Washington (CNN) -- Democratic congressional leaders unveiled their long-awaited $940 billion compromise health care plan Thursday, setting the stage for a vote Sunday.
Here are highlights:
• New health insurance subsidies would be provided to families of four making up to $88,000 annually, or 400 percent of the federal poverty level.
• Health insurance exchanges would be created to make it easier for small businesses, the self-employed and the unemployed to pool resources and purchase less expensive coverage.
• Total out-of-pocket expenses would be limited, and insurance companies would be prevented from denying coverage for pre-existing conditions. Insurers would be barred from canceling coverage for sick people, as well as charging higher premiums based on a person's gender or medical history.
• Insurers would be required to provide coverage for non-dependent children up to age 26.
• The Medicare prescription drug "doughnut hole" would be closed by 2020. Under current law, Medicare stops covering drug costs after a plan and beneficiary have spent more than $2,830 on prescription drugs. It starts paying again after an individual's out-of-pocket expenses exceed $4,550.
• A 40 percent tax would be imposed on insurance companies providing "Cadillac" health plans valued at more than $10,200 for individuals and $27,500 for families. The tax would kick in starting in 2018.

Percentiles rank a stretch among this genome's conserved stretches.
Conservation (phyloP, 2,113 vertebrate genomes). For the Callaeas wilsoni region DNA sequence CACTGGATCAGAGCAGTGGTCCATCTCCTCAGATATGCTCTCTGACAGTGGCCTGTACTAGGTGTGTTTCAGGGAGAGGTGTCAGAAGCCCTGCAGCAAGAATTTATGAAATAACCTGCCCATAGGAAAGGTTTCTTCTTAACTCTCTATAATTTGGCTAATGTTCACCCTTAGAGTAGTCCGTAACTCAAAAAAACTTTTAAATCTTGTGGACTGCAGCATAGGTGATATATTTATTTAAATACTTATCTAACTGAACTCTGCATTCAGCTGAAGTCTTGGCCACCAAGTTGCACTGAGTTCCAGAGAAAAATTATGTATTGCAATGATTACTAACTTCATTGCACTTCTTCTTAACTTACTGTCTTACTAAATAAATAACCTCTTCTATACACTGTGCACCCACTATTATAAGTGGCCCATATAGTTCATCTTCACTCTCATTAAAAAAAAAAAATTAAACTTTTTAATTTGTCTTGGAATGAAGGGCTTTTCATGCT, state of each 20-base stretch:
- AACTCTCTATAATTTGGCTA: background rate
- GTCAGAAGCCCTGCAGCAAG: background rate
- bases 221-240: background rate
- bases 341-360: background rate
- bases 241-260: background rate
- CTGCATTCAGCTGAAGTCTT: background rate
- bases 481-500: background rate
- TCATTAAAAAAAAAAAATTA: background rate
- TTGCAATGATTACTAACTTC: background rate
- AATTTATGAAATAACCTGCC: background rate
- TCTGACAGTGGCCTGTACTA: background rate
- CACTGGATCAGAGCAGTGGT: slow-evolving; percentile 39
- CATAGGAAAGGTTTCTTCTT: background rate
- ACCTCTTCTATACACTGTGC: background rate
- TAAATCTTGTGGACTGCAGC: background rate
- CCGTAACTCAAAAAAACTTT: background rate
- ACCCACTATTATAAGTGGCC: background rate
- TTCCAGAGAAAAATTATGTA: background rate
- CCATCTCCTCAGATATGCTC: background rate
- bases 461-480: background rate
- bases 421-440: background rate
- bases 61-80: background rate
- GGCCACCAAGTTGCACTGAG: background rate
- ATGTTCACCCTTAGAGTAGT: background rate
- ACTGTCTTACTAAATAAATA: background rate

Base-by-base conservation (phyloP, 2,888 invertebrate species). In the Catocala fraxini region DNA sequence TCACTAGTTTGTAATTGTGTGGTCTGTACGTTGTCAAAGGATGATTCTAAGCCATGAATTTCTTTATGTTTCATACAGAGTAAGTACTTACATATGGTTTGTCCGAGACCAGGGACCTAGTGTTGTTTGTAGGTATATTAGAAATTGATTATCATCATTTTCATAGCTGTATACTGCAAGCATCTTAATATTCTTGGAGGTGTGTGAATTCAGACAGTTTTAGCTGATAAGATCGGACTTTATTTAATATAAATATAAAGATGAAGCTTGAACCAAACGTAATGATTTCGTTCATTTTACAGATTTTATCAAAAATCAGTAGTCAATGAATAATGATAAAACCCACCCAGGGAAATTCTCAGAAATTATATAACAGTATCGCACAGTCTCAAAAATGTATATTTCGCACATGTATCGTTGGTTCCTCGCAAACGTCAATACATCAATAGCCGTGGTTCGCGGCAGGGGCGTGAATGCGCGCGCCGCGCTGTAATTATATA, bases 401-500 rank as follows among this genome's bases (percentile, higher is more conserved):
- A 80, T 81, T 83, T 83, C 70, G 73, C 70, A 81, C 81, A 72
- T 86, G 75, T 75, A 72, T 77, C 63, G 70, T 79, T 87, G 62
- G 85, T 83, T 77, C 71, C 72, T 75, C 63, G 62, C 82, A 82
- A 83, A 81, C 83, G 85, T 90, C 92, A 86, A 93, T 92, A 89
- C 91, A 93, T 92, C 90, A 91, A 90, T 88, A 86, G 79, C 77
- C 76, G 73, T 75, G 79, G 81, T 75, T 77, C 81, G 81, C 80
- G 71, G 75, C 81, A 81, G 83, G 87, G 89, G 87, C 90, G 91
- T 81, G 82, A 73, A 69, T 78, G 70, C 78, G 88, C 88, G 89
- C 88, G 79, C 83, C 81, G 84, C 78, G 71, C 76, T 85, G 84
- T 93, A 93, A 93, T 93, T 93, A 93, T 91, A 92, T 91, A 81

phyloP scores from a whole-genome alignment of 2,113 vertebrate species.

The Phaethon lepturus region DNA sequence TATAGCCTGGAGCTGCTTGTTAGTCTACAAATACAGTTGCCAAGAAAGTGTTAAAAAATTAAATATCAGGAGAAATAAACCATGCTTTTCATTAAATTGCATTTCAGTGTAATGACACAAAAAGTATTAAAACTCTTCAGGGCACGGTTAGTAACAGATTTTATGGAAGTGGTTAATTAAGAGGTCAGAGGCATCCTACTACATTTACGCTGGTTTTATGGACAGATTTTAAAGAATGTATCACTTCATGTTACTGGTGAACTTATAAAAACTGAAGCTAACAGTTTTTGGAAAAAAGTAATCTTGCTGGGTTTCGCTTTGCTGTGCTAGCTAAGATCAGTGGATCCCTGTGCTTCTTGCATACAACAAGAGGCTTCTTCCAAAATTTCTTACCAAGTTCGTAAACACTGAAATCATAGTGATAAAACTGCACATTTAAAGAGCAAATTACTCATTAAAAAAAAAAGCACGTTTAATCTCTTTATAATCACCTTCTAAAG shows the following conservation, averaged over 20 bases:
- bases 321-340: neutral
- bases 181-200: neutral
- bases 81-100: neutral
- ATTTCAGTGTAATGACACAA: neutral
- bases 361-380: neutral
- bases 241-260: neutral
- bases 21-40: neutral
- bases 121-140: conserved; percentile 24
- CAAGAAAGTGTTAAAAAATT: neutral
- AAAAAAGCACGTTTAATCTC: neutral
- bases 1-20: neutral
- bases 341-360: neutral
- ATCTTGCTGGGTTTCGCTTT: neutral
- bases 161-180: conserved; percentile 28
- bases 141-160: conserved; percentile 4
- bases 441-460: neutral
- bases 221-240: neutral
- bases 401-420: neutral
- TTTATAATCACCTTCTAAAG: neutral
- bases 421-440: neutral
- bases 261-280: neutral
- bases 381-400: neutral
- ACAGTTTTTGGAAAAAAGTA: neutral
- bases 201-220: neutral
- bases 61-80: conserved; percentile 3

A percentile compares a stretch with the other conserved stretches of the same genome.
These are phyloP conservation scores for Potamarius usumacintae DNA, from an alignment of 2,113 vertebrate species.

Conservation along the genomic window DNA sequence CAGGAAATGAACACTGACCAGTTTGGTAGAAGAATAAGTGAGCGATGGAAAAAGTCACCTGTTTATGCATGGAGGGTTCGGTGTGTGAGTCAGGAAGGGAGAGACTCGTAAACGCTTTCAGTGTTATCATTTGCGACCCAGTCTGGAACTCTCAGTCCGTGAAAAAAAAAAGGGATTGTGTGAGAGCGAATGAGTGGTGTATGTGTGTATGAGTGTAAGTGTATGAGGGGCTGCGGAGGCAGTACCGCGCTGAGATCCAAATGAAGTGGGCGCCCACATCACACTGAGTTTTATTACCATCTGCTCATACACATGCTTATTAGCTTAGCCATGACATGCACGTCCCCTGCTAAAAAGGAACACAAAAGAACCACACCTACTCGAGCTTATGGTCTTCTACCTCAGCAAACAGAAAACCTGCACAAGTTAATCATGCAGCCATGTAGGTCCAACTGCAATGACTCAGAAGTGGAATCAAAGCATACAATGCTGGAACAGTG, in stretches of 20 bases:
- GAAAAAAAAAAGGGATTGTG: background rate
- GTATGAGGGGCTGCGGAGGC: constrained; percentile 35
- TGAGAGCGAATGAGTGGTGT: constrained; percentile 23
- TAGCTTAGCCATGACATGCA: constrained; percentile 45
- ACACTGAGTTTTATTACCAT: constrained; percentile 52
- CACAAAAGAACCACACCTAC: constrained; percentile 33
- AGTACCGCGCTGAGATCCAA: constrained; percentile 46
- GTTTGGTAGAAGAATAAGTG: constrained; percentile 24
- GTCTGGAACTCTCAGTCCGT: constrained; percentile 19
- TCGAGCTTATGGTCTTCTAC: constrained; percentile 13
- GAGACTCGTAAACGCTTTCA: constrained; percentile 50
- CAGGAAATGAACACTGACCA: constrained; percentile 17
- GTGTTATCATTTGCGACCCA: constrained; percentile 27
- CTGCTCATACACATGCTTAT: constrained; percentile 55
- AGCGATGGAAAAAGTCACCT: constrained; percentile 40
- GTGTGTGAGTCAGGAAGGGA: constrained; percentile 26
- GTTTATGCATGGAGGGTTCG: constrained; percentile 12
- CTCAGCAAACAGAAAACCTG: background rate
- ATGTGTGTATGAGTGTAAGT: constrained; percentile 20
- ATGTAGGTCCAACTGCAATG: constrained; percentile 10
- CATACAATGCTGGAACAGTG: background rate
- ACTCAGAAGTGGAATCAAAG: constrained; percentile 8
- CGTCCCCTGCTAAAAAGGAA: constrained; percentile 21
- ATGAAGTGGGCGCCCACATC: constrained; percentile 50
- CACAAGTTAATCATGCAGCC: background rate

• The Medicare tax would be imposed on investment income for individuals making over $200,000 and couples making over $250,000.
• The federal government would assist states by picking up 100 percent of the costs of expanded Medicaid coverage between 2014 and 2016, and 90 percent starting in 2020.
• Individuals would be required to purchase coverage or face a fine of up to $695 or 2.5 percent of income, whichever is greater, starting in 2016. The plan includes a hardship exemption for poorer Americans.
• Companies with more than 50 employees would be required to pay a fee of $2,000 per worker if the company does not provide coverage and any of that company's workers receives federal health care subsidies. The first 30 workers would be subtracted from the payment calculation.
• States could choose whether to ban abortion coverage in plans offered in the health insurance exchanges. Individuals purchasing plans through the exchanges would have to pay for abortion coverage from their own funds. Some socially conservative Democrats have complained that the plan does not do enough to ensure that taxpayer money is not used to fund abortions.
• Illegal immigrants would not be allowed to buy health insurance in the health insurance exchanges.